Blog: Why inclusion is in all our interests

Barbara Eifler, Making Music Chief Executive, explains why removing barriers can be in the interest of your music group.

You will have noticed that Making Music has been providing information and support to member groups on access and inclusion.

But perhaps we have not explained exactly why.

Is it because everyone is doing it and we feel the need to jump on the band wagon and be seen to do something when everyone else is?

Well, no. Actually, there are two distinct reasons for this work.

Last year, we reviewed our Equality, Diversity and Inclusion policy, as we do regularly, and looked at the accompanying plan which helps us implement the policy. That new plan covers work we need to do to be more inclusive as an organisation, but also to support members to work on access and inclusion with their own groups.

But why would or should music groups be concerned about access and inclusion? Surely they’ve enough to do organising rehearsals and concerts, programming, sourcing music, engaging music directors, dealing with PRS, Health & Safety, safeguarding, venue contracts, promoting their activities, etc. etc. taking time to consider what is stopping people joining the activity you organise, and working to remove as many of these barriers as you can

Well, the number one issue member groups consistently worry about, year in, year out, is recruitment and retention of participants and audiences. For five years, our Youth Engagement Manager delved into this topic, initially looking at young people specifically.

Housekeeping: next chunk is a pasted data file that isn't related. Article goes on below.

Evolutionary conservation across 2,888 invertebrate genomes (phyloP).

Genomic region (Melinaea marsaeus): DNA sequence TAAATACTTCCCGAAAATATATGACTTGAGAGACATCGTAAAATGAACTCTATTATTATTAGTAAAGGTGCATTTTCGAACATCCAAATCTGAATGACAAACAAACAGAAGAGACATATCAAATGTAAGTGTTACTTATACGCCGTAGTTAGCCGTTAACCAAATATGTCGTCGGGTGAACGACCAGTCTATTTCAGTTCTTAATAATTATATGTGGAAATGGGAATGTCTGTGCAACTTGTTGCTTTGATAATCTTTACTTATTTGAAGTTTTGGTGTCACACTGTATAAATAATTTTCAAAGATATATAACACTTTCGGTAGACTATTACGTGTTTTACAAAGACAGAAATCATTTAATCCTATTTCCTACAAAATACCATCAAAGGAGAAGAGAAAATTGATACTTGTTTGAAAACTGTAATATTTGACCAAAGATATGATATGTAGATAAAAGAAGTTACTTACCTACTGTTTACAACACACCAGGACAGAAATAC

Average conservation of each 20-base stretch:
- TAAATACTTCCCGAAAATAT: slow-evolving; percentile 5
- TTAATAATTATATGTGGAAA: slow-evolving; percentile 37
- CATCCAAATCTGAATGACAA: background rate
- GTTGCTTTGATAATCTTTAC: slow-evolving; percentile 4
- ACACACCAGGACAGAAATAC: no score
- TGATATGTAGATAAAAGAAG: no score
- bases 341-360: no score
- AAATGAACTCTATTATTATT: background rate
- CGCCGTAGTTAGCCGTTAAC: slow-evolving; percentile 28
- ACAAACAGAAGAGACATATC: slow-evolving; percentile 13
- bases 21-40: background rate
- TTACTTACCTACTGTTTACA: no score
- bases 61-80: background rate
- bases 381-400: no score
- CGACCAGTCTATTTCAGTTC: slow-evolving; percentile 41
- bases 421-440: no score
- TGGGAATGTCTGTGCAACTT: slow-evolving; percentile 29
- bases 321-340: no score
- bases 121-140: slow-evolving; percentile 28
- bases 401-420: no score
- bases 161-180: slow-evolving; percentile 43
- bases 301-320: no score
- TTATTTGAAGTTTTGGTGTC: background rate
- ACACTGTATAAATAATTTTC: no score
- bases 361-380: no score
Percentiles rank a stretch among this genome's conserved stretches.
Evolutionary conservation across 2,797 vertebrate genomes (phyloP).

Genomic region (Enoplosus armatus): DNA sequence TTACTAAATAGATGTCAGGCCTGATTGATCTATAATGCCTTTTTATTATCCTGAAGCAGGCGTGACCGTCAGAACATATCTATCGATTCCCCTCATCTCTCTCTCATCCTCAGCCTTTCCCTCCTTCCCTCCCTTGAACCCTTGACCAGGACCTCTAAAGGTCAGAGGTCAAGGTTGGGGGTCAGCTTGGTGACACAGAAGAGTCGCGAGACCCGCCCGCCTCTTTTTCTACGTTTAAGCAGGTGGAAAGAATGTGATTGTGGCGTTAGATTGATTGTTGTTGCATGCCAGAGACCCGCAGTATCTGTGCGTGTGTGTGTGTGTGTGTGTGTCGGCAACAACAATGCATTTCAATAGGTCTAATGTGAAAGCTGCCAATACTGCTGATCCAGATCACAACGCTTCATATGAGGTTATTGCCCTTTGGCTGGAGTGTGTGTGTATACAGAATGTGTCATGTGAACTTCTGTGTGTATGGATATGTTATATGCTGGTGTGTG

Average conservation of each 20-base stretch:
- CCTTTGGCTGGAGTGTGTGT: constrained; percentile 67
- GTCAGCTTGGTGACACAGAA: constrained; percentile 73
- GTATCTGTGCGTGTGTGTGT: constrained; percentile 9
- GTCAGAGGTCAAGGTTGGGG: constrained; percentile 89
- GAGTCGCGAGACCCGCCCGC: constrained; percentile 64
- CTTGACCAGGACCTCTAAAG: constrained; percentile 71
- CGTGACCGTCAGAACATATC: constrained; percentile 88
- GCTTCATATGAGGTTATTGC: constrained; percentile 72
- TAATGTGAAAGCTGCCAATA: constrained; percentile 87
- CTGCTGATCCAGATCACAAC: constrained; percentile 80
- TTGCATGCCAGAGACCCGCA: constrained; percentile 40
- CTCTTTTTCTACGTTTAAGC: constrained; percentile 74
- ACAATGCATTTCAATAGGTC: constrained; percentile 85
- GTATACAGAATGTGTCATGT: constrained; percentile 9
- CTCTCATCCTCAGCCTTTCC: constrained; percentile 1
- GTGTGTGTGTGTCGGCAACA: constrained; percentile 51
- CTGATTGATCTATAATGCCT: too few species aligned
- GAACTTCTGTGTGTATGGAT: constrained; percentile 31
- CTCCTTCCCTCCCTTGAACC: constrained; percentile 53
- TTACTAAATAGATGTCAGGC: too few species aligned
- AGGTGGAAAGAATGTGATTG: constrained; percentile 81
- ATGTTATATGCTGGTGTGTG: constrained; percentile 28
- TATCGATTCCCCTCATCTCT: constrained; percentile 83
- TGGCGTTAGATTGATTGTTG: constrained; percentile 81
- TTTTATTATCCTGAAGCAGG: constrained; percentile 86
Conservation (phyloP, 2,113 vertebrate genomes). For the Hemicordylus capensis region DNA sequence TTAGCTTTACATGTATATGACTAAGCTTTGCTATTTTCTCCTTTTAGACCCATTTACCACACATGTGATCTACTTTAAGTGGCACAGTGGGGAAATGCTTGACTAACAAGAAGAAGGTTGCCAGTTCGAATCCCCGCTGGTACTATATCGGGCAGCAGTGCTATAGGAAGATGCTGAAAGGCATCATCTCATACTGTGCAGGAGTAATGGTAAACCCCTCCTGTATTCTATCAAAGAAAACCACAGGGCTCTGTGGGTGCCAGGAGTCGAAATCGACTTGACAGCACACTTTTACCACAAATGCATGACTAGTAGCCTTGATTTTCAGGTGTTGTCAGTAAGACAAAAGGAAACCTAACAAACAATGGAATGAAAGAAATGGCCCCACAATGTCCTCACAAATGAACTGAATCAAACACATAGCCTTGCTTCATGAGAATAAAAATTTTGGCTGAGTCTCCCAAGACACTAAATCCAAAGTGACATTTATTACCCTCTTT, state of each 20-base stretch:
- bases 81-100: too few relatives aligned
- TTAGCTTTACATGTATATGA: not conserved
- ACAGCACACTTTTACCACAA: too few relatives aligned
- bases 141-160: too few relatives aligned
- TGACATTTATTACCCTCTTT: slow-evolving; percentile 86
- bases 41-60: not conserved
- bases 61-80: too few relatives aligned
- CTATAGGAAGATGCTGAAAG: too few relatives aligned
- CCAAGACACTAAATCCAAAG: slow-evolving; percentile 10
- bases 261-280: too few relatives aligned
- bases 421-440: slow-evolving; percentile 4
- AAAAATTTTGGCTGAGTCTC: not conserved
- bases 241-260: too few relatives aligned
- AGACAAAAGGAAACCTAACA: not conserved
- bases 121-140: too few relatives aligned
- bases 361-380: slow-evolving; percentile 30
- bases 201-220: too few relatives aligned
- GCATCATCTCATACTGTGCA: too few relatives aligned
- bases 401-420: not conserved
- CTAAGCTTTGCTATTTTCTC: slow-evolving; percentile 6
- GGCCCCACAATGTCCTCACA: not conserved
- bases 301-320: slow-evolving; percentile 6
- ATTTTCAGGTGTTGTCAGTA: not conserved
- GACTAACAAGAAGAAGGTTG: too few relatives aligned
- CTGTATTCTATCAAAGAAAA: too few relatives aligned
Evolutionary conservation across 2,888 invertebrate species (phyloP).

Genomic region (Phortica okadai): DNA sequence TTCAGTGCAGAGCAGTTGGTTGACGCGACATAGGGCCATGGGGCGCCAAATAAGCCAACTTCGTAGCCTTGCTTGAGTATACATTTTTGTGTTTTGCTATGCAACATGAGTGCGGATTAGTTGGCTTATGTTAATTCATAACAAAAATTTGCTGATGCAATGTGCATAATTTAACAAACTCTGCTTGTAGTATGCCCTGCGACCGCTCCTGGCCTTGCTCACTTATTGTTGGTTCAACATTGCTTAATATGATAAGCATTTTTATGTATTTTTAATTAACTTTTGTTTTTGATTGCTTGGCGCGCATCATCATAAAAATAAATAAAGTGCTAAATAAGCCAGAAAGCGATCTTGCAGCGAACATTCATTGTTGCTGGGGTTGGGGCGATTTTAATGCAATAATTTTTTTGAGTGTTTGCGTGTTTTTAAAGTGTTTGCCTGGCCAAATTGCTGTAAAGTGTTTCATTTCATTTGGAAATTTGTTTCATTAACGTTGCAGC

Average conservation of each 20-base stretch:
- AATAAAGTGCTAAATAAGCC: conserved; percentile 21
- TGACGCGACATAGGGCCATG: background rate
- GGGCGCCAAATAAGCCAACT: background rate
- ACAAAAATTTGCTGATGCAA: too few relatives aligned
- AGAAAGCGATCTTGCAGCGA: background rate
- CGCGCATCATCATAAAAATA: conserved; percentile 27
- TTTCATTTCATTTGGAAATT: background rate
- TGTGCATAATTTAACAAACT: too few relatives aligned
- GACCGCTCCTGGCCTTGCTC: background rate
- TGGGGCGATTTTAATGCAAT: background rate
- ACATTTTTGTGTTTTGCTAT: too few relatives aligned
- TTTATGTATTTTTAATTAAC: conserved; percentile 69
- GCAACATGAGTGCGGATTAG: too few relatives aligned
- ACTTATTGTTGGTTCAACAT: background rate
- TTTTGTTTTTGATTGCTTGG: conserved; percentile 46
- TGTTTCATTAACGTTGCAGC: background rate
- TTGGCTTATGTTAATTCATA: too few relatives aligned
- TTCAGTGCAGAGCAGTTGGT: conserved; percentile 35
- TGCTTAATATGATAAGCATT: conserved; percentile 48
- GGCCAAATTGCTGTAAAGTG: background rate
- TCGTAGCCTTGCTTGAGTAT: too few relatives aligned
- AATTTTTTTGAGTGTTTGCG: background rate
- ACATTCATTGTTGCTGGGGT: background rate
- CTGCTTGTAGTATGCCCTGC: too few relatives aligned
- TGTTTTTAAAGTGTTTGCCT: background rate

What she found was that many of the reasons young people weren’t joining or staying in groups were also barriers for people of any age. She ended up guiding groups on removing barriers to taking part – which is what our inclusion and access work is about.

In other words, the answer to your burning question How can I recruit and retain more participants and audiences? is: by taking time to consider what is stopping people joining the activity you organise, and working to remove as many of these barriers as you can.

That makes it sound like you’re not welcoming right now, and we know that you are, or certainly intend to be! But we have learnt at Making Music that despite all being nice people (honest!), we put inadvertent barriers up to those applying to us for jobs, for example; and that we may unintentionally make people who are different to us feel uncomfortable or excluded. Quite a discovery to come to terms with.

But then we understood that this is not about blame. It is about realising your limitations. What is important is that we then act on that realisation, and we can all act on it, whatever our time and resources.

Because the most important thing to change is our attitude: acknowledging there are barriers for others to join our group or attend our events and saying publicly that we are trying our best to include and welcome as many people as possible, but don’t always get it right; asking for feedback and listening.

Inclusion is a large elephant in all our rooms, so the first step is just to make it visible. And then to start taking whatever actions you can, however small. Before you know it, you will notice change.

May that change translate into fewer people leaving your group, new people coming on board and sold-out concerts! That is, after all, what we are trying to help you achieve.